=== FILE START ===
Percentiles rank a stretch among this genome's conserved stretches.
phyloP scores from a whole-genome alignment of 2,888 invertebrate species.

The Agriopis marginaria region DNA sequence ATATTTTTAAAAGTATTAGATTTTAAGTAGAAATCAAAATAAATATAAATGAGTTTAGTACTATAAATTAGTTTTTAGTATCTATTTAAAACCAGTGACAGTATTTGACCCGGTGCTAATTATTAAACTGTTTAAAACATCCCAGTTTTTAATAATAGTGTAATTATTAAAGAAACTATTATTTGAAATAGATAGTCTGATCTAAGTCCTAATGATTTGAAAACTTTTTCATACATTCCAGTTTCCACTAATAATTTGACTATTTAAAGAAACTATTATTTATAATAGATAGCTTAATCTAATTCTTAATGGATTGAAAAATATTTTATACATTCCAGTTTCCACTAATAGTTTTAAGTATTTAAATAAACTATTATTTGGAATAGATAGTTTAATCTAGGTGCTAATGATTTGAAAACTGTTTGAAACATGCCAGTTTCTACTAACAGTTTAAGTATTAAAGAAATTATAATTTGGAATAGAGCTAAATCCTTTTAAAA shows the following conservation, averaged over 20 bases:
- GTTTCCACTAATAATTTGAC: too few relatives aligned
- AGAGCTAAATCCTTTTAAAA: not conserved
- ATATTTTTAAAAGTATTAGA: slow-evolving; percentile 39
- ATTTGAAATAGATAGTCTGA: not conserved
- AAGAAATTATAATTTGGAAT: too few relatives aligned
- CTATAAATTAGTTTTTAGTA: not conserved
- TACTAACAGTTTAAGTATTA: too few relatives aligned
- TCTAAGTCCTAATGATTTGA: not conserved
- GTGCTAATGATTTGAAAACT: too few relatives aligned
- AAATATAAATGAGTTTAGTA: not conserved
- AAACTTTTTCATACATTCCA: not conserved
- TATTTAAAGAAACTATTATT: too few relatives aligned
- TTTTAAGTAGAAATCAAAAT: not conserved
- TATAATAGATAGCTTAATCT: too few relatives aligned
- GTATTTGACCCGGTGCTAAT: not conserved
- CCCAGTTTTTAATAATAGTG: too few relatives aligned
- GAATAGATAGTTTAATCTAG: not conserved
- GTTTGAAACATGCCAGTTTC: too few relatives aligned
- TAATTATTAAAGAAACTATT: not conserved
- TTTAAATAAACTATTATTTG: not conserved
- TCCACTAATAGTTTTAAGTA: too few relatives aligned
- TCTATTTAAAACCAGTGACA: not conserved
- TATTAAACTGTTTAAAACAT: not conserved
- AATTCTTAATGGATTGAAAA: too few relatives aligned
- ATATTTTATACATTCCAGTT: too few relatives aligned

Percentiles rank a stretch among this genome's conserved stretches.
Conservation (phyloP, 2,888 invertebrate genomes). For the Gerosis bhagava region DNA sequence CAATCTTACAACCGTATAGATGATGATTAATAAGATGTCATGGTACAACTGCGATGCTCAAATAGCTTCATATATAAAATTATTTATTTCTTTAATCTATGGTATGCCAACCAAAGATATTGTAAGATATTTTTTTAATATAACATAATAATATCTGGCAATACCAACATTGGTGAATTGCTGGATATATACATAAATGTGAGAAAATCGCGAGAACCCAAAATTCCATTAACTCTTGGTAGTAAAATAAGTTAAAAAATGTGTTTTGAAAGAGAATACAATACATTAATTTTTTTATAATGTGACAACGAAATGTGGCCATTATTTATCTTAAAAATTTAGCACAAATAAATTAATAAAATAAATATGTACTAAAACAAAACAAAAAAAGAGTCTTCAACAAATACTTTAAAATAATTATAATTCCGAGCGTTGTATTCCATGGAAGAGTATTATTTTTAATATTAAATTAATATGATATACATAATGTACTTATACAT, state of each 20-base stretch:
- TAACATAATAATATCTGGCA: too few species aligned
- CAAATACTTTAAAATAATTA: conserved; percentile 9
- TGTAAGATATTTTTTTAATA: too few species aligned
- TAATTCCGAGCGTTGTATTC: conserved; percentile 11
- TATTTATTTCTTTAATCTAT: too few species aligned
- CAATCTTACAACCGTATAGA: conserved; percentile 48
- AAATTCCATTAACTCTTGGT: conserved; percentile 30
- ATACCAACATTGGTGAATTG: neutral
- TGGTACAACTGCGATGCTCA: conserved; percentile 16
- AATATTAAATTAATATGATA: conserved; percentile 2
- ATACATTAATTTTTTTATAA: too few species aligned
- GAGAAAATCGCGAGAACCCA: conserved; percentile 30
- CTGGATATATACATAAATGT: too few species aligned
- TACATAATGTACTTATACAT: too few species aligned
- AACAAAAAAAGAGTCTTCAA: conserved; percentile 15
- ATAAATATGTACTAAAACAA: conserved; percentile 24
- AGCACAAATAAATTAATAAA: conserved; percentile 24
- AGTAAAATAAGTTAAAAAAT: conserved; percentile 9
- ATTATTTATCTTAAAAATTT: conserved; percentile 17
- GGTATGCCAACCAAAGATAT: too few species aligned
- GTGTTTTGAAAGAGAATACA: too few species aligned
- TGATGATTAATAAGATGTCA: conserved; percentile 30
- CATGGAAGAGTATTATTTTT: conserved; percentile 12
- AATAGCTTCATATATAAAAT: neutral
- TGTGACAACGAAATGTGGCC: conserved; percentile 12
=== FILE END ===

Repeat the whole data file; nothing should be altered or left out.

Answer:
Percentiles rank a stretch among this genome's conserved stretches.
phyloP scores from a whole-genome alignment of 2,888 invertebrate species.

The Agriopis marginaria region DNA sequence ATATTTTTAAAAGTATTAGATTTTAAGTAGAAATCAAAATAAATATAAATGAGTTTAGTACTATAAATTAGTTTTTAGTATCTATTTAAAACCAGTGACAGTATTTGACCCGGTGCTAATTATTAAACTGTTTAAAACATCCCAGTTTTTAATAATAGTGTAATTATTAAAGAAACTATTATTTGAAATAGATAGTCTGATCTAAGTCCTAATGATTTGAAAACTTTTTCATACATTCCAGTTTCCACTAATAATTTGACTATTTAAAGAAACTATTATTTATAATAGATAGCTTAATCTAATTCTTAATGGATTGAAAAATATTTTATACATTCCAGTTTCCACTAATAGTTTTAAGTATTTAAATAAACTATTATTTGGAATAGATAGTTTAATCTAGGTGCTAATGATTTGAAAACTGTTTGAAACATGCCAGTTTCTACTAACAGTTTAAGTATTAAAGAAATTATAATTTGGAATAGAGCTAAATCCTTTTAAAA shows the following conservation, averaged over 20 bases:
- GTTTCCACTAATAATTTGAC: too few relatives aligned
- AGAGCTAAATCCTTTTAAAA: not conserved
- ATATTTTTAAAAGTATTAGA: slow-evolving; percentile 39
- ATTTGAAATAGATAGTCTGA: not conserved
- AAGAAATTATAATTTGGAAT: too few relatives aligned
- CTATAAATTAGTTTTTAGTA: not conserved
- TACTAACAGTTTAAGTATTA: too few relatives aligned
- TCTAAGTCCTAATGATTTGA: not conserved
- GTGCTAATGATTTGAAAACT: too few relatives aligned
- AAATATAAATGAGTTTAGTA: not conserved
- AAACTTTTTCATACATTCCA: not conserved
- TATTTAAAGAAACTATTATT: too few relatives aligned
- TTTTAAGTAGAAATCAAAAT: not conserved
- TATAATAGATAGCTTAATCT: too few relatives aligned
- GTATTTGACCCGGTGCTAAT: not conserved
- CCCAGTTTTTAATAATAGTG: too few relatives aligned
- GAATAGATAGTTTAATCTAG: not conserved
- GTTTGAAACATGCCAGTTTC: too few relatives aligned
- TAATTATTAAAGAAACTATT: not conserved
- TTTAAATAAACTATTATTTG: not conserved
- TCCACTAATAGTTTTAAGTA: too few relatives aligned
- TCTATTTAAAACCAGTGACA: not conserved
- TATTAAACTGTTTAAAACAT: not conserved
- AATTCTTAATGGATTGAAAA: too few relatives aligned
- ATATTTTATACATTCCAGTT: too few relatives aligned

Percentiles rank a stretch among this genome's conserved stretches.
Conservation (phyloP, 2,888 invertebrate genomes). For the Gerosis bhagava region DNA sequence CAATCTTACAACCGTATAGATGATGATTAATAAGATGTCATGGTACAACTGCGATGCTCAAATAGCTTCATATATAAAATTATTTATTTCTTTAATCTATGGTATGCCAACCAAAGATATTGTAAGATATTTTTTTAATATAACATAATAATATCTGGCAATACCAACATTGGTGAATTGCTGGATATATACATAAATGTGAGAAAATCGCGAGAACCCAAAATTCCATTAACTCTTGGTAGTAAAATAAGTTAAAAAATGTGTTTTGAAAGAGAATACAATACATTAATTTTTTTATAATGTGACAACGAAATGTGGCCATTATTTATCTTAAAAATTTAGCACAAATAAATTAATAAAATAAATATGTACTAAAACAAAACAAAAAAAGAGTCTTCAACAAATACTTTAAAATAATTATAATTCCGAGCGTTGTATTCCATGGAAGAGTATTATTTTTAATATTAAATTAATATGATATACATAATGTACTTATACAT, state of each 20-base stretch:
- TAACATAATAATATCTGGCA: too few species aligned
- CAAATACTTTAAAATAATTA: conserved; percentile 9
- TGTAAGATATTTTTTTAATA: too few species aligned
- TAATTCCGAGCGTTGTATTC: conserved; percentile 11
- TATTTATTTCTTTAATCTAT: too few species aligned
- CAATCTTACAACCGTATAGA: conserved; percentile 48
- AAATTCCATTAACTCTTGGT: conserved; percentile 30
- ATACCAACATTGGTGAATTG: neutral
- TGGTACAACTGCGATGCTCA: conserved; percentile 16
- AATATTAAATTAATATGATA: conserved; percentile 2
- ATACATTAATTTTTTTATAA: too few species aligned
- GAGAAAATCGCGAGAACCCA: conserved; percentile 30
- CTGGATATATACATAAATGT: too few species aligned
- TACATAATGTACTTATACAT: too few species aligned
- AACAAAAAAAGAGTCTTCAA: conserved; percentile 15
- ATAAATATGTACTAAAACAA: conserved; percentile 24
- AGCACAAATAAATTAATAAA: conserved; percentile 24
- AGTAAAATAAGTTAAAAAAT: conserved; percentile 9
- ATTATTTATCTTAAAAATTT: conserved; percentile 17
- GGTATGCCAACCAAAGATAT: too few species aligned
- GTGTTTTGAAAGAGAATACA: too few species aligned
- TGATGATTAATAAGATGTCA: conserved; percentile 30
- CATGGAAGAGTATTATTTTT: conserved; percentile 12
- AATAGCTTCATATATAAAAT: neutral
- TGTGACAACGAAATGTGGCC: conserved; percentile 12